Postmortem Analysis

Intelligence agencies are good at production, but how often do we go back to previously published work to see if our products stood the test of time? In my experience, self-examination comes only after publicly-exposed intelligence failures. More often than not, once a department hits the dissemination button, the process ends.

But postmortem analysis offers widespread benefits as pointed out by researchers David R. Mandel and Alan Barnes in their study, “Accuracy of forecasts in strategic intelligence,” published by PNAS. Tracking the precision rate of forecasts bolsters the confidence of intelligence consumers, helps managers assess their unit’s performance, offers analysts an opportunity to refine their technique, and gives citizens faith in their IC.

Postmortem analysis should encompass two areas.

  • The accuracy of current findings and judgments | If new information arises, do published findings stand? If not, where were the weaknesses? Did the writer make an inaccurate assumption? Did he or she draw a link without sufficient evidence, or rely on a faulty source?  
  • The accuracy of forecasts and projections | Was a forecast on the mark? Did it come to pass by the end a projected timeframe?   

A practice to consider is to assign a group to conduct periodic reviews of disseminated intelligence, maybe quarterly, annually, or ad hoc, based on forecast target dates. Reviewers would evaluate an assessment’s key judgments, as well as its predictions. Was the writer too cautious, too bold? Were words of estimative probability appropriate? Did new investigative findings warrant a revision to the original piece? Is a forecast still on the horizon, and might that merit an update?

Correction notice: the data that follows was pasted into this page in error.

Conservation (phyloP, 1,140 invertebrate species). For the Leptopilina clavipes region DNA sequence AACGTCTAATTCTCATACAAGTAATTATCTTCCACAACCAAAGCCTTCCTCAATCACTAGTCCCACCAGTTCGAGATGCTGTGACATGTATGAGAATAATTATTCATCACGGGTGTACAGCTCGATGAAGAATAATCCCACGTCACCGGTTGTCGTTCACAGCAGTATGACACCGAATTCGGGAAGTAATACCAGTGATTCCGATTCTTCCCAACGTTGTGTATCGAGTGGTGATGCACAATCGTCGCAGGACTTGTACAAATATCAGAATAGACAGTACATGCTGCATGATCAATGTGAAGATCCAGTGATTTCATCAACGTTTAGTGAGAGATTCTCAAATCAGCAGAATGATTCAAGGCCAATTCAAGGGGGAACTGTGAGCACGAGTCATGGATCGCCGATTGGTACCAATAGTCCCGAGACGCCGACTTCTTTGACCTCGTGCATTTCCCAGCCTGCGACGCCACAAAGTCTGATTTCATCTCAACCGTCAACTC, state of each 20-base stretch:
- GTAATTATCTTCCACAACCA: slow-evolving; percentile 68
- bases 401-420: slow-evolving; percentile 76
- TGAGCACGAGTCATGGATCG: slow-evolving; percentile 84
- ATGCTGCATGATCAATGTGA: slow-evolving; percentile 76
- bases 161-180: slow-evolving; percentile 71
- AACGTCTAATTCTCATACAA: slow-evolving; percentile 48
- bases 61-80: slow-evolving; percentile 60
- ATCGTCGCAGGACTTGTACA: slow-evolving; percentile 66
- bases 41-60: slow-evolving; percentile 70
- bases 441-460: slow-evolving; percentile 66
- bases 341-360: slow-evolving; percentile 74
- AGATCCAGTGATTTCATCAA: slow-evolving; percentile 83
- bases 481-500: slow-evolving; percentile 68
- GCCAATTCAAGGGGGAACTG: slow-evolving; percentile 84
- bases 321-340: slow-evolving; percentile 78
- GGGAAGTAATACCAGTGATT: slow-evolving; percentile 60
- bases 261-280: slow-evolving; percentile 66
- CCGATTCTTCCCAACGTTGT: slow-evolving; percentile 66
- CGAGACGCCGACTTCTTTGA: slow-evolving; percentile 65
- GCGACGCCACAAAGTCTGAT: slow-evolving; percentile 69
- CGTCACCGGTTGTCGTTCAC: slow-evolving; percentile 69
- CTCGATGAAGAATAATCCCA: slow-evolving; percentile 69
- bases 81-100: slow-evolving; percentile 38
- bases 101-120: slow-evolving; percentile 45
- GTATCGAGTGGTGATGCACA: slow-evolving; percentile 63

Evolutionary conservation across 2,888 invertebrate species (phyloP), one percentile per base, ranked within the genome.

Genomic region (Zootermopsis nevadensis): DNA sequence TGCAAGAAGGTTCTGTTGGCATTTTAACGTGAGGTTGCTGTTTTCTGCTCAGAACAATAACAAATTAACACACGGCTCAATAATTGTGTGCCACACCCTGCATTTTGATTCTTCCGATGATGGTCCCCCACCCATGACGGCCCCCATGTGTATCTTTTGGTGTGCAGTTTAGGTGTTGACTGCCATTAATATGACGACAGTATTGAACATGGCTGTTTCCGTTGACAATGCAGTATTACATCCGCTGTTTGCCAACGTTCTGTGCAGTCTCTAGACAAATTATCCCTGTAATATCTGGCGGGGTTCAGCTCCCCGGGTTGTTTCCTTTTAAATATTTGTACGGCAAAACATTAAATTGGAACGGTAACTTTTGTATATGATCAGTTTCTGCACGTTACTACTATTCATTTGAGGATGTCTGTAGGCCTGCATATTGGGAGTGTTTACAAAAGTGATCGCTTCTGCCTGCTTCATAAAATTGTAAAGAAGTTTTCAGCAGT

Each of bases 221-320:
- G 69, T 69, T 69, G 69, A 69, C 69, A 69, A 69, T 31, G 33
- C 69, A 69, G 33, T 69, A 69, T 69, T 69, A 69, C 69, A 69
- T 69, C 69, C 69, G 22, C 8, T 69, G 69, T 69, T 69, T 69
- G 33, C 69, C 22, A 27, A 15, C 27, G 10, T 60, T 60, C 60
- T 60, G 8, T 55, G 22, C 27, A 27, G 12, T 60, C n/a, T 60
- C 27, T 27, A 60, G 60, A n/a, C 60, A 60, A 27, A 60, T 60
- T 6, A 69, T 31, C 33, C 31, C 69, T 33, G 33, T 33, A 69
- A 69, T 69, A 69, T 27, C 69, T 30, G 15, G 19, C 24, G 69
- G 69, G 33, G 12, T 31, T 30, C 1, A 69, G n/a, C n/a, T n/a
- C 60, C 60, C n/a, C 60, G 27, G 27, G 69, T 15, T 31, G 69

What lessons came from successes/failures? What fed into accuracies/inaccuracies? Are successes repeatable/trainable?    

The authors of a two-year, tournament-based study, “The Psychology of Intelligence Analysis: Drivers of Prediction Accuracy in World Politics,” identified many dispositional, situational, and behavioral variables among the best geopolitical forecasters. The authors identified characteristics such as intelligence and cognitive style as indicators of success, although these qualities are mostly inherent. However, they also found a positive environment, regular and timely feedback, and plenty of chances to practice factored into successful predictions. These latter attributes are more readily available and more easily implemented, so they may offer intelligence shops opportunities for improvement. 

Here is further discussion from John Horgan, Scientific American, in his interview with Philip Tetlock, “Can We Improve Predictions? Q&A with Philip ‘Superforecasting’ Tetlock.” Dr. Tetlock discusses his book, Superforecasting: The Art and Science of Prediction.

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